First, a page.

Constructing a sentence is the equivalent of taking a Polaroid snapshot: pressing the button, and watching something emerge. To write one is to document and to develop at the same time. Not all sentences end up in novels or stories. But novels and stories consist of nothing but. Sentences are the bricks as well as the mortar, the motor as well as the fuel. They are the cells, the individual stitches. Their nature is at once solitary and social. Sentences establish tone, and set the pace. One in front of the other marks the way.
My work accrues sentence by sentence. After an initial phase of sitting patiently, not so patiently, struggling to locate them, to pin them down, they begin arriving, fully formed in my brain. I tend to hear them as I am drifting off to sleep. They are spoken to me, I’m not sure by whom. By myself, I know, though the source feels independent, recondite, especially at the start. The light will be turned on, a sentence or two will be hastily scribbled on a scrap of paper, carried upstairs to the manuscript in the morning. I hear sentences as I’m staring out the window, or chopping vegetables, or waiting on a subway platform alone. They are pieces of a jigsaw puzzle, handed to me in no particular order, with no discernible logic. I only sense that they are part of the thing.
Over time, virtually each sentence I receive and record in this haphazard manner will be sorted, picked over, organized, changed. Most will be dispensed with. All the revision I do — and this process begins immediately, accompanying the gestation — occurs on a sentence level. It is by fussing with sentences that a character becomes clear to me, that a plot unfolds. To work on them so compulsively, perhaps prematurely, is to see the trees before the forest. And yet I am incapable of conceiving the forest any other way.
As a book or story nears completion, I grow acutely, obsessively conscious of each sentence in the text. They enter into the blood. They seem to replace it, for a while. When something is in proofs I sit in solitary confinement with them. Each is confronted, inspected, turned inside out. Each is sentenced, literally, to be part of the text, or not. Such close scrutiny can lead to blindness. At times — and these times terrify — they cease to make sense. When a book is finally out of my hands I feel bereft. It is the absence of all those sentences that had circulated through me for a period of my life. A complex root system, extracted.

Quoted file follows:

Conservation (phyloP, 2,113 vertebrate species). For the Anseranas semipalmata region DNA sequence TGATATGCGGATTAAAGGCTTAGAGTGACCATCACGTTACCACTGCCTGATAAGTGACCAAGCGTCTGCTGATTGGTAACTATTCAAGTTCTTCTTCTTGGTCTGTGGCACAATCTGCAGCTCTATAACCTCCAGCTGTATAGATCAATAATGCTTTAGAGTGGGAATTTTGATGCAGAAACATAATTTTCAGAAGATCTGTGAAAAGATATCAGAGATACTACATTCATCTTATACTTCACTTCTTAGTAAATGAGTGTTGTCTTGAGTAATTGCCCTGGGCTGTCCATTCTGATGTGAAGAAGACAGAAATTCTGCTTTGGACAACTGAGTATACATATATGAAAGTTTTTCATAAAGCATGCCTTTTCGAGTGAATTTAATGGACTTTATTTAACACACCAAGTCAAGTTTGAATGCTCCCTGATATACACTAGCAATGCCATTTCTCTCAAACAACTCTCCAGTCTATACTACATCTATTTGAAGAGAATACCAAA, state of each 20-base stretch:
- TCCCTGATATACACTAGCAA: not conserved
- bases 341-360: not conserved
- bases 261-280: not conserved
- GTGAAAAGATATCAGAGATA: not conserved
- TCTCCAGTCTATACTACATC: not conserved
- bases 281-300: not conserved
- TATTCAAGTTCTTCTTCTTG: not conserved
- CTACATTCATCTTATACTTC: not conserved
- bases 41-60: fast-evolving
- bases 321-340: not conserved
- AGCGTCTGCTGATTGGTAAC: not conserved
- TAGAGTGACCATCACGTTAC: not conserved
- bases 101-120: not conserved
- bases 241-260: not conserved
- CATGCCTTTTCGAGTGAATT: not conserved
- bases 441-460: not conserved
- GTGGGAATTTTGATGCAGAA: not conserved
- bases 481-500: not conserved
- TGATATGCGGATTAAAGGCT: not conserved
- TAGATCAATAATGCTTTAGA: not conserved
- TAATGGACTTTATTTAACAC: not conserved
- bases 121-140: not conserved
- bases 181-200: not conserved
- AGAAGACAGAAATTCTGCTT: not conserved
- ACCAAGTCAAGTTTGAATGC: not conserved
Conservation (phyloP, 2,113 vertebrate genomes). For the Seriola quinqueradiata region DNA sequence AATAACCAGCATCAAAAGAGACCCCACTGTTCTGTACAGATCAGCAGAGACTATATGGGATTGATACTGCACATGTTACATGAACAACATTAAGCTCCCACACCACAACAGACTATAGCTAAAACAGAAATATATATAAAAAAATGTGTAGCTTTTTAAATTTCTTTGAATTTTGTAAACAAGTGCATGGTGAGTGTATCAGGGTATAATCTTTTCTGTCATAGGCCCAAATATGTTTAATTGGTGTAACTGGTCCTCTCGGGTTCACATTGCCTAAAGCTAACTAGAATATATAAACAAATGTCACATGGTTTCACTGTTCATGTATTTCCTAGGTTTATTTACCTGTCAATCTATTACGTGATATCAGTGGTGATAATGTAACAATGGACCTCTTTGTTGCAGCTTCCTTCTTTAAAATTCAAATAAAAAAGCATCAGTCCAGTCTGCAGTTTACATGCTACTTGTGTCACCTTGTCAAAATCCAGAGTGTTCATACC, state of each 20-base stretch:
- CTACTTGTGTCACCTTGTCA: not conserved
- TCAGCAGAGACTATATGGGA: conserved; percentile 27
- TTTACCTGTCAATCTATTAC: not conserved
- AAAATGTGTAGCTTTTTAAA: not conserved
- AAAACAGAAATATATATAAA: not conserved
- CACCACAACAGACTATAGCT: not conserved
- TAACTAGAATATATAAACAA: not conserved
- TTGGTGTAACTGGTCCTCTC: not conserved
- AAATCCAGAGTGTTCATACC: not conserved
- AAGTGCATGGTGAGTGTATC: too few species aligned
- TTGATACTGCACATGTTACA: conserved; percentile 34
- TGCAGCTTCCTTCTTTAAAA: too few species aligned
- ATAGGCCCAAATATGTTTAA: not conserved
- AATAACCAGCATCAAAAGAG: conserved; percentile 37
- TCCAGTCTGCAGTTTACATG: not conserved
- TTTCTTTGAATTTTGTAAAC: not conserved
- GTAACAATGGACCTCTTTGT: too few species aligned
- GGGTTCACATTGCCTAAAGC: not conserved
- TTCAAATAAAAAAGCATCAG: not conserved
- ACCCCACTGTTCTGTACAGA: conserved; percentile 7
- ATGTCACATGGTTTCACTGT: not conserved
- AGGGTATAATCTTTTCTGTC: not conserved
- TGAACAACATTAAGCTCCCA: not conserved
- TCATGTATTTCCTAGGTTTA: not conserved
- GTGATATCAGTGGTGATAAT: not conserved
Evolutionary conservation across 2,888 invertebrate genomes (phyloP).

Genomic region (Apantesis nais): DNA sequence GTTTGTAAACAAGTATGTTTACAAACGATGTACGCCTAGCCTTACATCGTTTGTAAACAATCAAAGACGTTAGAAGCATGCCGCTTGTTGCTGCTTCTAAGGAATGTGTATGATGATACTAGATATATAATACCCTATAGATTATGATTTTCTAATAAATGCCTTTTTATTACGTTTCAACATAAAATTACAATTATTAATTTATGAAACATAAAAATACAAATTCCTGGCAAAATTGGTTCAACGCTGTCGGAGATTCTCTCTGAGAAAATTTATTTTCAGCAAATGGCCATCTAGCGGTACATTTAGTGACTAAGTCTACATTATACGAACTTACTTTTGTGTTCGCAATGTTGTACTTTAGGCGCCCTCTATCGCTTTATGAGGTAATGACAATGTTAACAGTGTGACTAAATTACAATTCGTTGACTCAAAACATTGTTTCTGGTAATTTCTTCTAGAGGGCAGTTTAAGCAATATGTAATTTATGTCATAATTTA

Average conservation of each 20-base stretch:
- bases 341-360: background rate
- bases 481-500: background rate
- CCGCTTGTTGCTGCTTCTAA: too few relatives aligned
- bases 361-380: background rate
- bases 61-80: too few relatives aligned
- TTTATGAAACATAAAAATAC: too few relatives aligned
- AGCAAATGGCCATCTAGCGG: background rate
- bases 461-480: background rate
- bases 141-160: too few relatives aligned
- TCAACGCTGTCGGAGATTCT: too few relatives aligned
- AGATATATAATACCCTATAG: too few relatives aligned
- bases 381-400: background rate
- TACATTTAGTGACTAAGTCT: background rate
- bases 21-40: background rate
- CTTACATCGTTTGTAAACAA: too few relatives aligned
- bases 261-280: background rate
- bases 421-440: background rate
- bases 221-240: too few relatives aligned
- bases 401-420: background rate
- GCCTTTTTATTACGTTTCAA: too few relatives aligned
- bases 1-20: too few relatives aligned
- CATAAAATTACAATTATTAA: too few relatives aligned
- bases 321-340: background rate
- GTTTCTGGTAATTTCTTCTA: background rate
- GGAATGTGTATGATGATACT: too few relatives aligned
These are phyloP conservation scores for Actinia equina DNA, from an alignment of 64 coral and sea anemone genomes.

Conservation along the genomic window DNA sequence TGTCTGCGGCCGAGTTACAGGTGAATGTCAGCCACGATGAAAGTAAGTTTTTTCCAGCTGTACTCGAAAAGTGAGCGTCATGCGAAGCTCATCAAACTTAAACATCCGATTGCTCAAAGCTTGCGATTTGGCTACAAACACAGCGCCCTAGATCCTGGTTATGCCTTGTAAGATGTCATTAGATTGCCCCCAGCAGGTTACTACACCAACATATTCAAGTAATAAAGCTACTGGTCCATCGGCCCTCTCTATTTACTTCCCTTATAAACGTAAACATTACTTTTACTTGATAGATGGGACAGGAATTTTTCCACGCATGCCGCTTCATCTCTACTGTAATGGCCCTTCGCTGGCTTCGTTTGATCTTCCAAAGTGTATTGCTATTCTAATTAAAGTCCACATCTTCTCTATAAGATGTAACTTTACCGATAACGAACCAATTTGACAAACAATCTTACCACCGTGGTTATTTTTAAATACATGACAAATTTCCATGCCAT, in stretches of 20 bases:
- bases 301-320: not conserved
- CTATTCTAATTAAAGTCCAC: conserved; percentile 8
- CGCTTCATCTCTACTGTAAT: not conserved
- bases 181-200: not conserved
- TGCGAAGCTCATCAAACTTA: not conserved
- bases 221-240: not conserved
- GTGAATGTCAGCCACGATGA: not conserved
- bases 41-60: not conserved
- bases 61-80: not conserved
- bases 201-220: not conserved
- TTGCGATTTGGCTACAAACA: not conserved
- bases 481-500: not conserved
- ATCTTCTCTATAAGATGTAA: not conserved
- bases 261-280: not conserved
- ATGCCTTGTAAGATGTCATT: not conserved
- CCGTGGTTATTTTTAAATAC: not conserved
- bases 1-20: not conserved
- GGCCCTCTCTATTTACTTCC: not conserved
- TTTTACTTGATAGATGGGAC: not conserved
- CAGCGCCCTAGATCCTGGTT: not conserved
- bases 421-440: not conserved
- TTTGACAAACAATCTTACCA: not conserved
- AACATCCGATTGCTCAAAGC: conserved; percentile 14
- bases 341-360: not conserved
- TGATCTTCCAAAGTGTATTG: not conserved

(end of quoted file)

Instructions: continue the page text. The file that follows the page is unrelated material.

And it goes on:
Even printed, on pages that are bound, sentences remain unsettled organisms. Years later, I can always reach out to smooth a stray hair. And yet, at a certain point, I must walk away, trusting them to do their work. I am left looking over my shoulder, wondering if I might have structured one more effectively. This is why I avoid reading the books I’ve written. Why, when I must, I approach the book as a stranger, and pretend the sentences were written by someone else.
Jhumpa Lahiri is the author of “Unaccustomed Earth,” “The Namesake” and “Interpreter of Maladies.”
J’ai tant rêvé de toi
que tu perds ta réalité.
Est-il encore temps d’atteindre ce corps vivant et de baiser
sur cette bouche la naissance de la voix qui m’est chère?
J’ai tant rêvé de toi
que mes bras habitués en étreignant ton ombre
à se croiser sur ma poitrine
ne se plieraient pas au contour de ton corps, peut-être.
Et que, devant l’apparence réelle de ce qui me hante et
me gouverne depuis des jours et des années,
je deviendrais une ombre sans doute.
O balances sentimentales.
J’ai tant rêvé de toi
qu’il n’est plus temps sans doute que je m’éveille.
Je dors debout, le corps exposé à toutes les apparences de la vie
et de l’amour et toi, la seule qui compte aujourd’hui pour moi,